To make punishments efficacious, two things are necessary. They must never be disproportioned to the offence, and they must be certain.
If you treat prisoners well, they will be less angry, less inclined to violence inside prison, less likely to provoke violent actions by guards, less likely to have reason to file brutality lawsuits that cost taxpayers a bundle and waste administrators' time. And most important, well-treated prisoners will be less likely to leave prison angrier, more vicious and more inclined to criminal behavior than when they went in.
Women have worked hard; starved in prison; given of their time and lives that we might sit in the House of Commons and take part in the legislating of this country.
Prosecution I have managed to avoid; but I have been arrested, charged in a police court, have refused to be bound over, and thereupon have been unconditionally released - to my great regret; for I have always wanted to know what going to prison was like.
Crimes lead one into another; they who are capable of being forgers are capable of being incendiaries.
A just chastisement may benefit a man, though it seldom does; but an unjust one changes all his blood to gall.
The world itself is but a large prison, out of which some are daily led to execution.
The number of laws is constantly growing in all countries and, owing to this, what is called crime is very often not a crime at all, for it contains no element of violence or harm.
Here the great art lies, to discern in what the law is to be to restraint and punishment, and in what things persuasion only is to work.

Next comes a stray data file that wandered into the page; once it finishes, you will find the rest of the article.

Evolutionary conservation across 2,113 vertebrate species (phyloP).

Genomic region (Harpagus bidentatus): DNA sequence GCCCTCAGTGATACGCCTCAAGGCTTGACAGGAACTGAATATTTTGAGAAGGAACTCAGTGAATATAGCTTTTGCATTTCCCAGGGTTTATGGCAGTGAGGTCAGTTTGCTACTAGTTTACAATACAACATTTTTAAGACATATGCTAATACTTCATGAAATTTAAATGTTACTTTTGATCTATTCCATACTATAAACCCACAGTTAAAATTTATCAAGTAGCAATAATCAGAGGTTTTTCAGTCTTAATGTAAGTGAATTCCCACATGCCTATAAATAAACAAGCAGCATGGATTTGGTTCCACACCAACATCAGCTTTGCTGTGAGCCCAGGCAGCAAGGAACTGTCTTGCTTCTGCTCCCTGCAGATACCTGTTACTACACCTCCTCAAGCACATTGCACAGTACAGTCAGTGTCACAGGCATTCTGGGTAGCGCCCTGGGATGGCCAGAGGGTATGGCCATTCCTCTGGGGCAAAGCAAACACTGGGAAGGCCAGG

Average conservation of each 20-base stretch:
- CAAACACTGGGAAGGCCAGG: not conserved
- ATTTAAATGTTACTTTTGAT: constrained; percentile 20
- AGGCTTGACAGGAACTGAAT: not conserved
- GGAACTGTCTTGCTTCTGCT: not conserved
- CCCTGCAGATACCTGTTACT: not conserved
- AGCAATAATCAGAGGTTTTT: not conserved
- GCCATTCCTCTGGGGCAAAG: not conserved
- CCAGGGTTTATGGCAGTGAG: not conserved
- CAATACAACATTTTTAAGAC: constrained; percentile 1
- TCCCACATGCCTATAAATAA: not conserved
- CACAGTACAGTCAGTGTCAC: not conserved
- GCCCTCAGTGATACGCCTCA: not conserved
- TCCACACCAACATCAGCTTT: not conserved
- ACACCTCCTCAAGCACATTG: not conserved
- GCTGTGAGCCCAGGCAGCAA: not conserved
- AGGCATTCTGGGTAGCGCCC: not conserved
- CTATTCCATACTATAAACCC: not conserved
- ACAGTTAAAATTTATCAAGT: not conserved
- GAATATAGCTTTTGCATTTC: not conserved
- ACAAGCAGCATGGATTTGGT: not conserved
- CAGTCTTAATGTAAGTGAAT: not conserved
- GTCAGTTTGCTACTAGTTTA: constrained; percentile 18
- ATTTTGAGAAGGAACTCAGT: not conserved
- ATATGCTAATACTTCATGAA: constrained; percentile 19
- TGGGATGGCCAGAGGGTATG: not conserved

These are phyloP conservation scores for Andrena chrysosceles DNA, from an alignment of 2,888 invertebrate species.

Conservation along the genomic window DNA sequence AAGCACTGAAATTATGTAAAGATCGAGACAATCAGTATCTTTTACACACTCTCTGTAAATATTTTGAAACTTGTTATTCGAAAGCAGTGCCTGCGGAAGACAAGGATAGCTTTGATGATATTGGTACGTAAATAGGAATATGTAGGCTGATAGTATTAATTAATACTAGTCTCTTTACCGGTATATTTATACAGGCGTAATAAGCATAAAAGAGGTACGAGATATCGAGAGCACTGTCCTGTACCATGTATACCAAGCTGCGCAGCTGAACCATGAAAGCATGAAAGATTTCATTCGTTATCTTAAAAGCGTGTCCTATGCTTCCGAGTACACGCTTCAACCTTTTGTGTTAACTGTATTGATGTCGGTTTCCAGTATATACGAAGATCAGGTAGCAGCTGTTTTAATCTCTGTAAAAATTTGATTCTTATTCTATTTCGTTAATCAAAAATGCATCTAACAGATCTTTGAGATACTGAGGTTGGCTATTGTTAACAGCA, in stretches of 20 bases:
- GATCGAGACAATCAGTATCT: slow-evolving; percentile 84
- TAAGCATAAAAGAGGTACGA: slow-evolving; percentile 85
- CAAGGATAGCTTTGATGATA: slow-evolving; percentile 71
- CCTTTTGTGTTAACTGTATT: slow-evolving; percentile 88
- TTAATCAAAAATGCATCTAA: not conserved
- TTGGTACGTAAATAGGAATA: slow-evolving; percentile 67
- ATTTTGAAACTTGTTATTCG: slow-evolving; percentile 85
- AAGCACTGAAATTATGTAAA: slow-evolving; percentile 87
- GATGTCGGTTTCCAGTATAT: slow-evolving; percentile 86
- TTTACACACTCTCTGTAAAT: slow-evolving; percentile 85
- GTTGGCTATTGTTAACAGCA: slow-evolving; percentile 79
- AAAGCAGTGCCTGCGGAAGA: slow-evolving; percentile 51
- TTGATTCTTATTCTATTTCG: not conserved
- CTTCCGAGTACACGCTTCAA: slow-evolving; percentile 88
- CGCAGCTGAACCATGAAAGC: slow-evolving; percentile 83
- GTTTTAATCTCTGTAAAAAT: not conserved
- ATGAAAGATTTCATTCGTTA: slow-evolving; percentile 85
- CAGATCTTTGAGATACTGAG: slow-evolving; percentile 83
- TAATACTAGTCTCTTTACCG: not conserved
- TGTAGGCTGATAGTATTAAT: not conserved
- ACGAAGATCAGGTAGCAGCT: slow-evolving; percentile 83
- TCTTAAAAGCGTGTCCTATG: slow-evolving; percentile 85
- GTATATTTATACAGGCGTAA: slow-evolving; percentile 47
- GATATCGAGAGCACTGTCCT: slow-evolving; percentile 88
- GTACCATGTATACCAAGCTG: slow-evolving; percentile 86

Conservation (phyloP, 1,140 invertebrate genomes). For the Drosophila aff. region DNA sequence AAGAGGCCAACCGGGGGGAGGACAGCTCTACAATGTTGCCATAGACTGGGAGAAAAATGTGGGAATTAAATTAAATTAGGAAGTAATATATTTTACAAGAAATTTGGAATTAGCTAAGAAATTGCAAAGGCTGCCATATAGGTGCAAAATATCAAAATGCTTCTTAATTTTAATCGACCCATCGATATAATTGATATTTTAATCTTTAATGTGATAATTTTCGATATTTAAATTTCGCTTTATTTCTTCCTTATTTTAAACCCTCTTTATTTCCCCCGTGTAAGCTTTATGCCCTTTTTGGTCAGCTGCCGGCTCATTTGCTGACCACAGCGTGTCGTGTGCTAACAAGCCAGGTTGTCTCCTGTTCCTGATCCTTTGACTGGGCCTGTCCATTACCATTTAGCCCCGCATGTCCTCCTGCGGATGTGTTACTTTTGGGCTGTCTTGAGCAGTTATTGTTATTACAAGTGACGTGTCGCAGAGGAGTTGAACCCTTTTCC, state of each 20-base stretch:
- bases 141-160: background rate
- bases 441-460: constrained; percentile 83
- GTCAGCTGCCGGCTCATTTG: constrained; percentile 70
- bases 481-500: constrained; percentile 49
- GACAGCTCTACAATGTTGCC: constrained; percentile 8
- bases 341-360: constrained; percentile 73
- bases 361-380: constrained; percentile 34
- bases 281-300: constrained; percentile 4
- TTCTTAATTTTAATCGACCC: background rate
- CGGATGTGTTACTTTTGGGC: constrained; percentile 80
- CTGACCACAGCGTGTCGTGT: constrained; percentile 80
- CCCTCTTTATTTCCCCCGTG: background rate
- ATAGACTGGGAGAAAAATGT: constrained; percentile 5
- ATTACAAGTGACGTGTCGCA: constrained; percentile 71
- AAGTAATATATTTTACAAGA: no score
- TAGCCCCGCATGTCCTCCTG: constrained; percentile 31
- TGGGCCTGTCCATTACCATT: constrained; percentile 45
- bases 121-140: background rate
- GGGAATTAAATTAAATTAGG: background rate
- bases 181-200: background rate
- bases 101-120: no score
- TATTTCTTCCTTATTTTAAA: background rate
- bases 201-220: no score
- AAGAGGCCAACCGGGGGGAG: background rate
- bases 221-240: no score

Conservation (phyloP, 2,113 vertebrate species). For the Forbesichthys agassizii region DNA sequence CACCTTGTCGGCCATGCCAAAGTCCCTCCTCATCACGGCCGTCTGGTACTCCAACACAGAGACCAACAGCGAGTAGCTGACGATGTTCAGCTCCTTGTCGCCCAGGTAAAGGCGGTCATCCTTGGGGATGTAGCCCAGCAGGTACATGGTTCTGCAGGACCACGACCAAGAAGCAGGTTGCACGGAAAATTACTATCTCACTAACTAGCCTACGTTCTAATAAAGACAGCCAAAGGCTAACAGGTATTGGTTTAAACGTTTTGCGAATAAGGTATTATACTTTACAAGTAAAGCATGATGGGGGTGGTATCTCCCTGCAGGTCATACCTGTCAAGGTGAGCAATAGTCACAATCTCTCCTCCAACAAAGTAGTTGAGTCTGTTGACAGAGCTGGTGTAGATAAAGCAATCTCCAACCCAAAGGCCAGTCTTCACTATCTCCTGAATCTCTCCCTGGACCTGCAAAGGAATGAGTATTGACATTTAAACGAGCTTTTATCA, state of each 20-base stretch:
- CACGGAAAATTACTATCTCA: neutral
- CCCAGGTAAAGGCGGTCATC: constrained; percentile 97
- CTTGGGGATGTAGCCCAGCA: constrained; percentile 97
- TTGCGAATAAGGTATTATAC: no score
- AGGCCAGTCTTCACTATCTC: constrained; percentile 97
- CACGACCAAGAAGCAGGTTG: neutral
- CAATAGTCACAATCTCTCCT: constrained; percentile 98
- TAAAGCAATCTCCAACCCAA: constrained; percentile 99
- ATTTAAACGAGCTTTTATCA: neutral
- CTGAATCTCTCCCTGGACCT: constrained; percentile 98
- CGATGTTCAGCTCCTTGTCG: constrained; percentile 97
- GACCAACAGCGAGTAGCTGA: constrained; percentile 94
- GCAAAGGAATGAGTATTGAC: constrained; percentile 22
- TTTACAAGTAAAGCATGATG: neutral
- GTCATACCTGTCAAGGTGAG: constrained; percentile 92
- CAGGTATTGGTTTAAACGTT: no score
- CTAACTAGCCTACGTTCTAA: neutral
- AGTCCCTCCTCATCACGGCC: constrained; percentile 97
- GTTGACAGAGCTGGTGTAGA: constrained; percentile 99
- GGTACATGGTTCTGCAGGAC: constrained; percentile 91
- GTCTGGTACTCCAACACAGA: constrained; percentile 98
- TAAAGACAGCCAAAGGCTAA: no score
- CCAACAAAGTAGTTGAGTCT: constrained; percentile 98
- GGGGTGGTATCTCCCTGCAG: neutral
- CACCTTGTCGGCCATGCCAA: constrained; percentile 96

One man meets an infamous punishment for that crime which confers a diadem upon another.
Why would anyone expect him to come out smarter? He went to prison for three years, not Princeton.
A Sunday school is a prison in which children do penance for the evil conscience of their parents.
He was a first-time nonviolent possible offender, ... And under the mandatory minimums, he was put in prison for 15 years. Not only does the punishment not fit the crime, but the mandatory minimums don't give judges any discretion to look at the background of the case, to read into the specifics of the case. I don't know a judge who really is in favor of the mandatory minimums.
The object of punishment is prevention from evil; it never can be made impulsive to good.
Those magistrates who can prevent crime, and do not, in effect encourage it.
In a civilized society, all crimes are likely to be sins, but most sins are not and ought not to be treated as crimes.